MP4 | Video: 960×540 | Audio: AAC, 44.1Khz , 2ch | Duration: 12 hours | Language: English | 8.2 GB
Since the earliest days of human society, we have been painters. Lining ancient cave walls, the oldest known paintings in the world date back over 50,000 years. Despite the fact that painting is such an integral part of human civilization, many people feel intimidated by the medium. Perhaps the intimidation stems from the knowledge that some of the greatest works took years (or even a lifetime) to complete. Or maybe it’s the more technical aspects of painting that holds would-be artists back—the dozens of brush types, the unpronounceable pigments, the unfamiliar terms like chiaroscuro and grisaille. For these reasons and numerous others, painting can feel like an inaccessible art form. And yet, many people joyfully painted as children—who doesn’t smile when remembering the tactile thrill of fingerpainting or those little watercolor palettes of primary colors in elementary school?
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Like drawing, creative writing, or musical performance, the ability to paint is a skill that can be learned and refined over time, by anyone. In the 24 lessons of How to Paint, taught by award-winning artist and professor Ricky Allman of the University of Missouri–Kansas City, you will get the art school experience from the very first demonstration. Not only will you learn how to select your tools and apply techniques, but you will also develop the visual skills and muscle memory that make painting an infinitely adaptable form of artistic expression. From understanding your painting surface and which brushes to use to utilizing reference images and learning the proper way to layer oil paint, you will join Professor Allman as he leads you step by step through hands-on demonstrations, with clear, illuminating explanations supported by numerous helpful graphics.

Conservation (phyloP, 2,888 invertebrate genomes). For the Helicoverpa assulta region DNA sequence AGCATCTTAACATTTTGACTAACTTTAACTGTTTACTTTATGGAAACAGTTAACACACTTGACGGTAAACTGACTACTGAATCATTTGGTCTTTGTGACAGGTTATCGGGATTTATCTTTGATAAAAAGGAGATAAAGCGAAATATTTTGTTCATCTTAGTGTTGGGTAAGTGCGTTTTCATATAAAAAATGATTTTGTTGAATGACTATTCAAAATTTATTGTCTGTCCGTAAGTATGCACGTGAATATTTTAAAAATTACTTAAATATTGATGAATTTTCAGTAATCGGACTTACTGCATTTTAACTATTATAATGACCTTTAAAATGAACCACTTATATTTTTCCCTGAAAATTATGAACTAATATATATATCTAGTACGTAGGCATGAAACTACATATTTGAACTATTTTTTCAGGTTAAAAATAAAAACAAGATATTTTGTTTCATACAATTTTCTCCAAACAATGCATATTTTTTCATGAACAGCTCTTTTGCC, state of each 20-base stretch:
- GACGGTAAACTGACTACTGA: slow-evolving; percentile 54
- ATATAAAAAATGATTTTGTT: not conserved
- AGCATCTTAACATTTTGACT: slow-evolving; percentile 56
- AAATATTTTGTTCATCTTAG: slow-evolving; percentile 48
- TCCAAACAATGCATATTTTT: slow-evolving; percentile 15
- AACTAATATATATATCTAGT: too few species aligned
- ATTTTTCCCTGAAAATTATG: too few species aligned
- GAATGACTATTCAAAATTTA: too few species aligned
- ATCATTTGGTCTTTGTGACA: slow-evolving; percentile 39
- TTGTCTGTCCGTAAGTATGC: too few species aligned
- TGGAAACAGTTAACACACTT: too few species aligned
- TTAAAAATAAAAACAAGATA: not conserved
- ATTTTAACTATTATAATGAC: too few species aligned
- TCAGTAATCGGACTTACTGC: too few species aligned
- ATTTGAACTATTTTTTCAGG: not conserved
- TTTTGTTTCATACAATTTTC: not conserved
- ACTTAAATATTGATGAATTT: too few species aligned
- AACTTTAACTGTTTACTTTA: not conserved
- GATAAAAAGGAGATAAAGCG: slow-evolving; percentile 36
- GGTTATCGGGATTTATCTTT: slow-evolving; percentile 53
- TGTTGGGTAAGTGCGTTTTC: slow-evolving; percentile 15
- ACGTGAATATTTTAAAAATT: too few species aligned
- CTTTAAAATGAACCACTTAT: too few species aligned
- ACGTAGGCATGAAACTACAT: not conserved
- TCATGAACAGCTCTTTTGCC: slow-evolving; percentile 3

As you move through the lectures and follow Professor Allman’s tutorials, you will:
Become familiar with a variety of surfaces and discover how to choose what will work for you;
Learn how to use value, texture, color, perspective, and other tools to achieve amazing effects;
Compare and contrast working with oil paints and acrylic paints;
Explore both the technical and intuitive elements of painting;
Understand how to select subjects and compose elements; and
Look at different ways to approach painting still life, portraits, landscapes, and more.
Tools of the Trade
The sheer volume of implements and accessories available to a painter can be overwhelming. A variety of surfaces, easels, brushes, paints, pigments, thinners, mediums, and much more are widely available in a range of qualities and prices. So where do you start with so many choices? Professor Allman begins by helping you narrow your options from this plethora of materials so you can get started, beginning by looking at basic surfaces, the most essential brush types, and how to keep yourself from getting overwhelmed by limiting your color palette.
A crucial, often overlooked, aspect of painting is that painting is actually a very physical art form that requires the painter to learn new ways to move as well as new ways to see. To truly paint freely and with confidence, you must break certain habits and develop new ones. For example, since many of us are so used to writing, when you first pick up a brush to paint, you may be inclined to limit your motion to your hands. Painting, however, requires not just your fingers, but your wrist, elbow, and even shoulder to achieve the most expressive brushstrokes and to widen your visual field beyond the minute movements of your hands. Professor Allman shows you more than just how to approach the physical side of painting, including how to practice it regularly to build your skills, relax your approach, and enhance your repertoire of movements.